on December 16, 2013 - 7:23 PM
Work on the $172.2 million HarborCenter project is on schedule and should pave the way for the opening of two ice rinks, a restaurant, retail space and a parking ramp by next autumn. A 205-room hotel is slated to open in 2015.
HarborCenter President John R. Koelmel sat down with The Buffalo News’ Brian Meyer to discuss the project’s long-term impact on the region. Here is a summary of some issues in an interview that is part of the In Focus series.
Brian Meyer: Give us an update on HarborCenter.
John R. Koelmel: The good news is it continues to progress very much on schedule. The building is literally going up as planned and presumed. … We’re in a really good place. Obviously, coming into winter (is) a key time in terms of the overall construction cycle, but we feel very good about where we are.
BM: Can weather have a major impact on the timetable?
JK: We’ve got a lot of hardy souls out there that show up every day that do the really tough work. Frankly, the biggest factor, talking to (Buffalo Sabres Chief Development Officer Cliff Benson) is the wind. If it gets a little bit too windy, I think it’s somewhere around 30 to 35 miles an hour, we can’t use the cranes. These guys are used to working in some tough conditions in terms of rain and snow and cold. You can compensate for that. The wind, you can’t. So we’re hoping the winds don’t blow too hard, too often throughout these winter months.
BM: This project has generated a lot of excitement and a lot of optimism in many circles. There have also been some skeptics. A reader after one of our recent HarborCenter articles posted a comment on our website saying, “Development downtown is great, but why do we need three ice rinks?” Talk about what this whole project aims to do.
JK: We’re committed to creating a very unique and sensational destination … a venue that people want to visit and see and experience, whether it’s on the ice, in the hotel, the restaurant. … Why we’re doing it is to develop hockey talent at all levels. Whether it be the association with the team, whether it be the nature of the facilities that we’re providing, all hockey roads over a period of time will pass through Buffalo. … The net of that will be tremendous impact. … You can already see visible signs of ancillary development that’s going up and around. Terry and Kim (Pegula) are making a huge investment, a huge incremental bet in Buffalo and Western New York, and (they) want to create a rising tide that will lift all boats.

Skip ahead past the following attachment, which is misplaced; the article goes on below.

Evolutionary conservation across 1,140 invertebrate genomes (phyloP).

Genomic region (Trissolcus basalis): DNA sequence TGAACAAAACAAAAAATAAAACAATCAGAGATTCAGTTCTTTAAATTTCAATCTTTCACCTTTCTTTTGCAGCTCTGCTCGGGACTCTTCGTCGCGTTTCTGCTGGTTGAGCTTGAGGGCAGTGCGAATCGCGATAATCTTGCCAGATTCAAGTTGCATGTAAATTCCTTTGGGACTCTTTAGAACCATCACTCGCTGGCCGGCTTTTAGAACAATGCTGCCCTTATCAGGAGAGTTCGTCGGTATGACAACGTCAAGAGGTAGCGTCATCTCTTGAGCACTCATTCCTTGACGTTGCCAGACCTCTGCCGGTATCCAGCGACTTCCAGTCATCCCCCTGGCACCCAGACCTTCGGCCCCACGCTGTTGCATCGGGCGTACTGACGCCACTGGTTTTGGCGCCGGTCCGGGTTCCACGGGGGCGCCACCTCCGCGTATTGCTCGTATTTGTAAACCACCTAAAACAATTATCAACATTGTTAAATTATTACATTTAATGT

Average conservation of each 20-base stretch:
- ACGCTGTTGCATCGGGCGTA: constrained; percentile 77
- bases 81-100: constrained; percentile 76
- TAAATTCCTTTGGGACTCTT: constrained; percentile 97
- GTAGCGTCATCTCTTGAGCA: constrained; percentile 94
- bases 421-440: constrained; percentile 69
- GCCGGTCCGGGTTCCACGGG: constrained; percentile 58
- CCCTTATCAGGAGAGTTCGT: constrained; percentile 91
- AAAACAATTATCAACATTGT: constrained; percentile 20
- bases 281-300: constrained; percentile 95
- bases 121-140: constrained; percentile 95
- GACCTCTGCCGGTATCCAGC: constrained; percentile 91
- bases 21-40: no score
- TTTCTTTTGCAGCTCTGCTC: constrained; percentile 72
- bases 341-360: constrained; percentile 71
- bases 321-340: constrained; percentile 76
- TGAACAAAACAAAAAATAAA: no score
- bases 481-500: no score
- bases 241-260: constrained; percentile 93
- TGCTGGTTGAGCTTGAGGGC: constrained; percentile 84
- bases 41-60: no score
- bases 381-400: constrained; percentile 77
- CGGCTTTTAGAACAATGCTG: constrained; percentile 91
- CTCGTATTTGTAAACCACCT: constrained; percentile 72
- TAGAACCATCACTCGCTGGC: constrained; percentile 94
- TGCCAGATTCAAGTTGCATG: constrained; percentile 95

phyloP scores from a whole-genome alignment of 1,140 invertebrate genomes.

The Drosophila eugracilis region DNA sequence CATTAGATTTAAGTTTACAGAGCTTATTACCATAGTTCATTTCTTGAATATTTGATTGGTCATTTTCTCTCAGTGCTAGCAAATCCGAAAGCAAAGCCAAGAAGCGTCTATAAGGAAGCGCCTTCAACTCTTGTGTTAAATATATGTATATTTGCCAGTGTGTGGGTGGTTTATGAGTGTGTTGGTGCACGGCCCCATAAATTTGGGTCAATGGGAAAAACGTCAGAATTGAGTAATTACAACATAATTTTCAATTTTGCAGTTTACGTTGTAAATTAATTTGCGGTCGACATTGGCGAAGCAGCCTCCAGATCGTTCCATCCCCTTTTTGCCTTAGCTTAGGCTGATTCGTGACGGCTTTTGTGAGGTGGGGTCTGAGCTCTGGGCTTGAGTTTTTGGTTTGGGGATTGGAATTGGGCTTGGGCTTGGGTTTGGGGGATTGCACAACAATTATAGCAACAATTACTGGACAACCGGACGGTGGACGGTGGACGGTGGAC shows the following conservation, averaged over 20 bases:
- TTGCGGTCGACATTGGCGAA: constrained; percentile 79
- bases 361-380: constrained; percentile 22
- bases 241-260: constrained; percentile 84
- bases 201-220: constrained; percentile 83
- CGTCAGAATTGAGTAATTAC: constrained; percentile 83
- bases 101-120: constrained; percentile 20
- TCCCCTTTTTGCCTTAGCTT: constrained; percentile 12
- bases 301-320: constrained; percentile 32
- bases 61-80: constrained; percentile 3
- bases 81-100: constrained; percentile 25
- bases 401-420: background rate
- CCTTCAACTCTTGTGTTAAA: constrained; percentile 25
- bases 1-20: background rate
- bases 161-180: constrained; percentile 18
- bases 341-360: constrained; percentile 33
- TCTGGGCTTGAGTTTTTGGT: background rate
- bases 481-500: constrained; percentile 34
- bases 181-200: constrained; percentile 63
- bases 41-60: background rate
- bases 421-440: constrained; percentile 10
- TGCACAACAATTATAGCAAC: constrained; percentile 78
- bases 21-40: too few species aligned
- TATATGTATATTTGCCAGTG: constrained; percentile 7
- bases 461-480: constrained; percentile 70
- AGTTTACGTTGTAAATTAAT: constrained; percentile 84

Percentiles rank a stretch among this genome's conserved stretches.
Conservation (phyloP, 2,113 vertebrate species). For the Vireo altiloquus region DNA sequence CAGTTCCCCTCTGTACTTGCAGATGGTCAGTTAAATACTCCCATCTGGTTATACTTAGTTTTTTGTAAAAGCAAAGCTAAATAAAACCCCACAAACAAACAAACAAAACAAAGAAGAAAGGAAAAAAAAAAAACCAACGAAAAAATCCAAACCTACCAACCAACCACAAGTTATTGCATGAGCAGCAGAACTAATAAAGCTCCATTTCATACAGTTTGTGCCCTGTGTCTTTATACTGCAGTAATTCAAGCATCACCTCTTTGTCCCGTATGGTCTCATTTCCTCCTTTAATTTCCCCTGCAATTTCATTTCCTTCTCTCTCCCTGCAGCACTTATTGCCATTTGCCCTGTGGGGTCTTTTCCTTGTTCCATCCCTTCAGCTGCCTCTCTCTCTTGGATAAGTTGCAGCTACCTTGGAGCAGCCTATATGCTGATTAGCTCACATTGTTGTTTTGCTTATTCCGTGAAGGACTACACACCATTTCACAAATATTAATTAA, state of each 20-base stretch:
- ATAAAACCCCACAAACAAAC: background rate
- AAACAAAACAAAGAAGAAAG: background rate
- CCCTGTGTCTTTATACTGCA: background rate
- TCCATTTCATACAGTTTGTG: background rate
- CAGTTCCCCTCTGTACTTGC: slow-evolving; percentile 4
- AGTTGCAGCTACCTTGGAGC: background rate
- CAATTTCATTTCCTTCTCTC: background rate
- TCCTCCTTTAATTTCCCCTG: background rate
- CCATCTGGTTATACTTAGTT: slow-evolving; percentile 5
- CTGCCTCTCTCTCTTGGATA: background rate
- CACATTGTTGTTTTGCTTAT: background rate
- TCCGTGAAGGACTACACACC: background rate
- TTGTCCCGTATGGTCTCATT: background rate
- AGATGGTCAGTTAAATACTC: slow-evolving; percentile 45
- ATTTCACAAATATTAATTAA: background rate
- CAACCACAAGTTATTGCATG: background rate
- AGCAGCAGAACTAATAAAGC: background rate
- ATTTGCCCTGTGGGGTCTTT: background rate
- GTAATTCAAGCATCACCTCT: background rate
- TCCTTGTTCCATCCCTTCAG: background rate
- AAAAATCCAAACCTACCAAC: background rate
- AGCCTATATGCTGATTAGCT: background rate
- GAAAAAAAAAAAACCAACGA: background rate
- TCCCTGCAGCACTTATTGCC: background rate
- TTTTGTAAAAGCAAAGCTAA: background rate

BM: You mentioned the hotel that will have over 200 rooms. At what point are we going to be oversaturated with hotel rooms? Because, as you know, there are several hotel projects on line.
JK: We’ve been careful in terms of our thoughtful planning. Frankly, I’ve talked to some of the other developers around town. Everybody is very confident that we will feed off each other. Our effort is to not redistribute the existing pie. Our effort, as I like to say, is to fill up the portion of the glass that’s half-empty right now. We’re contributing to the overall growth and development. Our success will be contingent on the availability of other hotel rooms. Two hundred hotel rooms won’t provide all that we need week in and week out, whether that’s to accommodate our anticipated hotel travel, whether that’s tournament play, etc. So we’re looking to collaborate and cooperate. … We get inquiries already for events and conventions, etc., in 2015 and 2016. So the interest is strong, and we’re confident.
BM: You can’t talk about downtown waterfront development without talking about the Skyway. It’s a never-ending debate. Do you have a stand on whether the Skyway should be maintained or torn down?
JK: My personal view – one man’s opinion – is those dollars would be far better directed elsewhere. … I’d much rather see it invested, at least for the foreseeable future, in more productive ways. We can light it. We can do other things with it. It is not as intrusive as those who spend a lot of time talking about it (suggest). You can see the waterfront just fine from sitting here. People can move around. In fact, our objective is make this whole area more pedestrian-friendly, and there’s very little about the Skyway that gets in our way.